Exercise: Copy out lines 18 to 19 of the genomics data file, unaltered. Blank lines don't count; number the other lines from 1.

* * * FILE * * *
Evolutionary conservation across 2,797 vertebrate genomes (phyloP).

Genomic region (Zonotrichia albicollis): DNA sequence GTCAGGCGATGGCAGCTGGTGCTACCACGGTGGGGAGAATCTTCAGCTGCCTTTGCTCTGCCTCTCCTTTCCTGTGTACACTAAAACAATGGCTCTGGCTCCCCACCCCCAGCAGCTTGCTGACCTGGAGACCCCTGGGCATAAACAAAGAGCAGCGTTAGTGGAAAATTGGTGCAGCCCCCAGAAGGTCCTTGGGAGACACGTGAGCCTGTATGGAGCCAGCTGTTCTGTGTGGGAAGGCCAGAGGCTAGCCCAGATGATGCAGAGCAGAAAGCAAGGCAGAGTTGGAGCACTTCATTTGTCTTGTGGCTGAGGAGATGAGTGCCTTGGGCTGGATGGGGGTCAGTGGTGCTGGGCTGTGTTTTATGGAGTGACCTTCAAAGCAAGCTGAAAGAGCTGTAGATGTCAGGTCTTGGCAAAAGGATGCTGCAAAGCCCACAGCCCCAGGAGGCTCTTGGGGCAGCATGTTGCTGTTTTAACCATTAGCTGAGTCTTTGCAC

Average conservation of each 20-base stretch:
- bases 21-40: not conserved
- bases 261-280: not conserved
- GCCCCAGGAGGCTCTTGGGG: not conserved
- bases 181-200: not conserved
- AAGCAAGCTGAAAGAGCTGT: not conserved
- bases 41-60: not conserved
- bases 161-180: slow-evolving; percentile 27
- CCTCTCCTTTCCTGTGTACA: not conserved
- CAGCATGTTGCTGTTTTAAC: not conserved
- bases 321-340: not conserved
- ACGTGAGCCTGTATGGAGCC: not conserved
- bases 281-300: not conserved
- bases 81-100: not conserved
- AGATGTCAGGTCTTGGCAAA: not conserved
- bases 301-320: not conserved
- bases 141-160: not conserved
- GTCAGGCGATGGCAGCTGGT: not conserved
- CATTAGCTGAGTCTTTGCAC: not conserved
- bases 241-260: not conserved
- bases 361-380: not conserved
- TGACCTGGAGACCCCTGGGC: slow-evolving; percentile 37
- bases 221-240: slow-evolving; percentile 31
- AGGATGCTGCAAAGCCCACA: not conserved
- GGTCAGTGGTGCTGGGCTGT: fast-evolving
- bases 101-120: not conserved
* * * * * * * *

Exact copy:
- bases 301-320: not conserved
- bases 141-160: not conserved